The guys talk about the Gold Rush, made of bourbon, lemon juice and honey syrup, or “Runny Honey,” honey mixed with hot water to loosen that amazing sweetener right up! It’s a necessary step, otherwise your honey hides in the jigger. Try a 2:1 ratio water to honey and see if you like the consistency of it. Ben talks over his first Gold Rush after a lifetime of being a vodka soda drinker. He credits it as a gateway into the fantastic world of cocktails. It’s a simple drink and isn’t simple always exceptional! It’s creation is relatively new, invented at the legendary Milk and Honey bar on the lower east side of Manhattan in 2001 by a gentleman named T.J. Siegel. Milk and Honey was responsible for the revival of craft cocktails in this century, the drinks coming out that bar were extraordinary. Sasha Petraske, rest in peace, a titan of the bartending world, was the visionary behind Milk and Honey. Kim talks about his mentor reflecting on the impact of phenomenon Sasha Petraske on the world of craft cocktails and learned from the man himself, so the legend grew and the reality matched it. His wife Georgette Moger-Petraske, wrote a cocktail book, “Regarding Cocktails,” to honor her late husband. And before Sasha it was Dale DeGroff and the Rainbow Room, blazing the trail for cocktails. Honey, lemon, bourbon, please! A modern timeless cocktail.
The guys talk the ubiquitous, oft misunderstood, oft mismade but endlessly lovable Mojito! Made using silver rum(or a slightly aged rum), fresh mint sprigs, fresh lime juice, simple syrup (or sugar in the drink) and soda water will be all of your key ingredients. Depending on the style you make, you may need a Hawthorne strainer, a fine strainer, a jigger, a muddler and a Tom Collins glass. Like the drink can be, the history of the Mojito is muddled. We think it originated in Cuba, from Sloppy Joe’s Bar Manual, in the 1930’s or possibly the Libro De Cocktail cocktail guide that came into being in the 1920’s. Cuba being a home for rum, ingredients native to Cuba, mint, lime, sugar. There could be a through line all the way back to Sir Francis Drake, but that could be lore. The guys talk their first mojitos, bastardized versions of the elegant, fun cocktail they make today. All that on more on this episode of Equal Parts: A Bartending Podcast About Cocktails.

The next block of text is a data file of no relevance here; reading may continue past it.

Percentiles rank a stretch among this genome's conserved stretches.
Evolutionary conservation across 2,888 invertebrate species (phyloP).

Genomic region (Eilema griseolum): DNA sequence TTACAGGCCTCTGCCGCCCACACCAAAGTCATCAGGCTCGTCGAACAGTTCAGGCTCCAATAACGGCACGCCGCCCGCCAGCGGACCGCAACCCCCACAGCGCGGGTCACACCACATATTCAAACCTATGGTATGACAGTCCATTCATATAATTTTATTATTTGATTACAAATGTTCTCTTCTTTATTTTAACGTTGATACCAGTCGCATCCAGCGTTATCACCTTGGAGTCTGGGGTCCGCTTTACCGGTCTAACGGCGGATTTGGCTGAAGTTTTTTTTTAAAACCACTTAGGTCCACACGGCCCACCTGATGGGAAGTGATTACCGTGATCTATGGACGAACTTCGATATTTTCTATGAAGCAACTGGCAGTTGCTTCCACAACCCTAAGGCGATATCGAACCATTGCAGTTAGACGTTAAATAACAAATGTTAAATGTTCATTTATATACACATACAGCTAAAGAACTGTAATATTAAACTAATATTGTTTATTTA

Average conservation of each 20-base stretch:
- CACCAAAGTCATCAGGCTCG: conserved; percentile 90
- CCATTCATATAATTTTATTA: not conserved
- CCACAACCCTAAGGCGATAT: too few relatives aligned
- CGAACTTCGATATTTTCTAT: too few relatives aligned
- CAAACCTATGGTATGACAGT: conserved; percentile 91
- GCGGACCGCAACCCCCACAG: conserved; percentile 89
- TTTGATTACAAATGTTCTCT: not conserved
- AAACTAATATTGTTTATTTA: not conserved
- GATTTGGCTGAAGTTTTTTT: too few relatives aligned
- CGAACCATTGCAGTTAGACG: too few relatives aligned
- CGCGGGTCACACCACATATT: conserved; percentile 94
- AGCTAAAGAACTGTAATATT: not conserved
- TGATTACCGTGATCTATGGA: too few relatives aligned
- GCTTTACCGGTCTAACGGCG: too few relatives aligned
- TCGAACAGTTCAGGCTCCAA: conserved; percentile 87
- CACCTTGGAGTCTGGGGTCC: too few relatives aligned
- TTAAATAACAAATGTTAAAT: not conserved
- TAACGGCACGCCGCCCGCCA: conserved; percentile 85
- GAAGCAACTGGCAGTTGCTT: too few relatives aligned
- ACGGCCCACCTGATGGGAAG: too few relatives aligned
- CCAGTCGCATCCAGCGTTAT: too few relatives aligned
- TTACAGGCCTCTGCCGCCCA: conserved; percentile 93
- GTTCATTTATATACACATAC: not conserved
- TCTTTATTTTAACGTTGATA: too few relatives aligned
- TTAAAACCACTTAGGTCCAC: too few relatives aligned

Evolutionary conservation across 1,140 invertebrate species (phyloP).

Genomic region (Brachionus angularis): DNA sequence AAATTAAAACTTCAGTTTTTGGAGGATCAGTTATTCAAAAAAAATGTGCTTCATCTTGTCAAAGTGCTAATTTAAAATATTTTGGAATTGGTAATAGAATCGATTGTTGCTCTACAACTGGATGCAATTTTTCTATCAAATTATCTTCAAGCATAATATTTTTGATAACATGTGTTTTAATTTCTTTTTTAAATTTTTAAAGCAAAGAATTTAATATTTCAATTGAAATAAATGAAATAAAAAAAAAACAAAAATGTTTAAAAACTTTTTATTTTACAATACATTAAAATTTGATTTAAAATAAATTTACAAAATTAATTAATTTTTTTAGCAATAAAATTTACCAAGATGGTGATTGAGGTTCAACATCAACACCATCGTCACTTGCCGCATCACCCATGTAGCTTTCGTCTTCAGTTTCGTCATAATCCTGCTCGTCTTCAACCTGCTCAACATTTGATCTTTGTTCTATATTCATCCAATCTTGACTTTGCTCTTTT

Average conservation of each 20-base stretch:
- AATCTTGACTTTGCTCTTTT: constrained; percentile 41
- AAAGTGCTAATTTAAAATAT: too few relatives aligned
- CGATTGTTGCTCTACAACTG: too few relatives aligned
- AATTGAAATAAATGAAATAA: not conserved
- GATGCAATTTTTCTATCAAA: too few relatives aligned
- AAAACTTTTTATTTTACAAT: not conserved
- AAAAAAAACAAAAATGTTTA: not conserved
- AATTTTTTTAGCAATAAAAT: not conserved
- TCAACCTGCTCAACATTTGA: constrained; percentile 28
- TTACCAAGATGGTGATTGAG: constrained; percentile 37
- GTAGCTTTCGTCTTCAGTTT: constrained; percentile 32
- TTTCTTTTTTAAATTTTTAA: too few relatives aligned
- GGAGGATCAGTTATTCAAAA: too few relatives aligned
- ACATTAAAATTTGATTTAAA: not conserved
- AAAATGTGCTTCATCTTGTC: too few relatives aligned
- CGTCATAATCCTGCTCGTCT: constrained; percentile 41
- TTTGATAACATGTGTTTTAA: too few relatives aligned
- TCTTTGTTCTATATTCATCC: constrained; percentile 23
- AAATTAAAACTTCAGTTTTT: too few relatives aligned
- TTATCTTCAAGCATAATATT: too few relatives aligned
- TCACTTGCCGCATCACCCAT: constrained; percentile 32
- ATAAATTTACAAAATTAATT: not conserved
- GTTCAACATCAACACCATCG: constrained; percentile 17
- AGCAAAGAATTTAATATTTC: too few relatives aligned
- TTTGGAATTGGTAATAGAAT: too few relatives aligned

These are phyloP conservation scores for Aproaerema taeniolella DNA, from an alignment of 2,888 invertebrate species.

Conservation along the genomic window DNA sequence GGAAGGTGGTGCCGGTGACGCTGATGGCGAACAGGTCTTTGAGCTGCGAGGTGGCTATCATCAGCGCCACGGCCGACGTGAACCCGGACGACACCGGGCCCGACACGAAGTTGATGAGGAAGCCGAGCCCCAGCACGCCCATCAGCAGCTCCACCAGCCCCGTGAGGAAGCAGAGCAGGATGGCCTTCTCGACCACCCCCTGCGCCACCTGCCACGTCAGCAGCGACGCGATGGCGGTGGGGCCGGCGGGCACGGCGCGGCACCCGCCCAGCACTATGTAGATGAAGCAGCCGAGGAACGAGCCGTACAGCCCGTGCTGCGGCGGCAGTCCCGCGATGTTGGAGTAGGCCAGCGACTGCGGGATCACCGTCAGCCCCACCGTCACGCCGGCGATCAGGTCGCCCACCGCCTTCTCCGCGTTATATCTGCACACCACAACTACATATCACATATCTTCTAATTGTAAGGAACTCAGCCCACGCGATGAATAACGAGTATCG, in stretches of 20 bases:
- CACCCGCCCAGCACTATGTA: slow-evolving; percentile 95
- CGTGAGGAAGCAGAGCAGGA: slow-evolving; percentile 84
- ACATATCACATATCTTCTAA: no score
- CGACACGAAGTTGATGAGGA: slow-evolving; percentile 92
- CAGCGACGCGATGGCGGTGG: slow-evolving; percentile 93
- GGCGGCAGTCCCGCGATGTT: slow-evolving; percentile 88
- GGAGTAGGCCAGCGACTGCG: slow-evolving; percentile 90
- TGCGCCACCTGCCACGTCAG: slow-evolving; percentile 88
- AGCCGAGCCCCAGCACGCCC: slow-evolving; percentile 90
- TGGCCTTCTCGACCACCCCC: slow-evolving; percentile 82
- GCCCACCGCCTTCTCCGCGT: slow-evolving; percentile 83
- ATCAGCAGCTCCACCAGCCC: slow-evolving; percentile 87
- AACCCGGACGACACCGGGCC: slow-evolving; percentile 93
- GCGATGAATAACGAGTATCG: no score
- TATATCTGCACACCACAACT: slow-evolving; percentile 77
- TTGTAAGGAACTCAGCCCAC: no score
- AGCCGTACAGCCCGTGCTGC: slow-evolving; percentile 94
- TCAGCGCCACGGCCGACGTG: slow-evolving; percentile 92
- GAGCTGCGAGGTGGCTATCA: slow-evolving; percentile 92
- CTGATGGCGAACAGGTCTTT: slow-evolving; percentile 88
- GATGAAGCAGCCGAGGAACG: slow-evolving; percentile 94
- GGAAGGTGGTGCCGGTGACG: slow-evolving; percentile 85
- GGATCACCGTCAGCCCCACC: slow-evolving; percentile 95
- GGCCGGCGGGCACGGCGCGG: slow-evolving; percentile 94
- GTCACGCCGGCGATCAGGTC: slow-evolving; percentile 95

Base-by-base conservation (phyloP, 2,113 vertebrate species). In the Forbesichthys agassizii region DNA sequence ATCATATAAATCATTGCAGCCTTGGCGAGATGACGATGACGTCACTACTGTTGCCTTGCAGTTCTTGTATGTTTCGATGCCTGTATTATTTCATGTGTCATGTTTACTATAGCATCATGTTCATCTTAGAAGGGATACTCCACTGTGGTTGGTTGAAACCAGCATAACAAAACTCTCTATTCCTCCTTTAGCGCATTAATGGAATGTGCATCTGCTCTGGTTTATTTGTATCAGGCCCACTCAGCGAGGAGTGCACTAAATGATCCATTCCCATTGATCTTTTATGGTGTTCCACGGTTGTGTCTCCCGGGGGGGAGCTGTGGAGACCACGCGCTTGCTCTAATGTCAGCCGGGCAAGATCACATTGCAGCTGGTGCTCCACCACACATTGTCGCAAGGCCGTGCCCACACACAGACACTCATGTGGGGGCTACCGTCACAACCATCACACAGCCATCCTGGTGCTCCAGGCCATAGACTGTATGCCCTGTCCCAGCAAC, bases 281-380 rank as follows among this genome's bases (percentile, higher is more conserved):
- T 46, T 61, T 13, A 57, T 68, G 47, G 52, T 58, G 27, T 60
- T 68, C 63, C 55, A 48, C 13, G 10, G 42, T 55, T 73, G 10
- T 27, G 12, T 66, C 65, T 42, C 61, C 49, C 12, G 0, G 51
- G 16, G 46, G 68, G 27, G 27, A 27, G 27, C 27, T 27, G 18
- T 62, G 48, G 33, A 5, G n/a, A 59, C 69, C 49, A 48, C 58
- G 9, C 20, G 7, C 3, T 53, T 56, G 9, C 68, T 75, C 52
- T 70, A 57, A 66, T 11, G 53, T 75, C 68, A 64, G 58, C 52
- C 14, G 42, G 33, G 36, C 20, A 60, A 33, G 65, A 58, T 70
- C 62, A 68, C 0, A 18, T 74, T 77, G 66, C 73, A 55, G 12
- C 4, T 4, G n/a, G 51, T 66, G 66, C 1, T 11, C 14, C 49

Kim talks about his zero waste focus using items that are often discarded from the kitchen or using ingredients more than once. He talks about making garnish out of citrus pulp, called Pulp Confection. Ben talks about the process of creating a cocktail menu for his newest establishment, The Manchester. Trick Dog has a great cocktail menu, what makes the experience fun is going there because they have so much fun making a cocktail menu. Folklore about the Ward 8, named after a district in Boston, famous but not super famous, reminds Kim of Ben. When Ben came into the Bar Chloe when Kim worked there asked for a Ward 8 and he didn’t know what it was. It’s a fun drink with roots in classic cocktail making. Discovered it in Imbibe, the famous Jerry Thomas cocktail book. It’s a rye cocktail with fresh orange, fresh lemon and grenadine. An exciting cocktail because of its history. Ward 8 comes out of Boston, where local politicians wanted people to consume more vitamins. In 1898, where the Ward 8 was created at a bar called Lock Ober, in honor of the election of a local politician. The drink was also theorized to have been created at the Quincy House. As well as other legends of its origin. The Ward 8 is categorically a sour, a cocktail with citrus in it. And in this case, it’s orange and lemon. The orange makes it less of a citrus bomb. And then there’s grenadine, classically known to most of us as the key ingredient in Shirley Temples, but grenadine is actually made from pomegranate, not cherries. As a kid, we were all rock stars with our Shirley Temples. This drink covers a lot of different types of cocktails. It has classic cocktail roots, it’s a sour and it’s a fun drink. Made from rye whiskey. Recipe out of Imbibe: 3 ounces of rye, 3/4 oz fresh lemon, 3/4 ounces fresh orange, 3/4 ounce fresh pomegranate. Always served on ice, want to keep it balanced. Maraschino cherry, sprig of mint and an orange slice to garnish, for Ben. For Kim’s recipe, 3/4 ounce orange, 1/4 ounce lemon, 3/4 syrup or 1/2 syrup, splash of grenadine, 2 ounces rye, and up, not on the rocks. Up means chilled, diluted and then strained into a glass of your choosing. The guys talk the history of rye, killed during Prohibition, and reborn in the last few decades. Check out Nomad or Varnish for a great Ward 8! And Triforium and the Streamliner!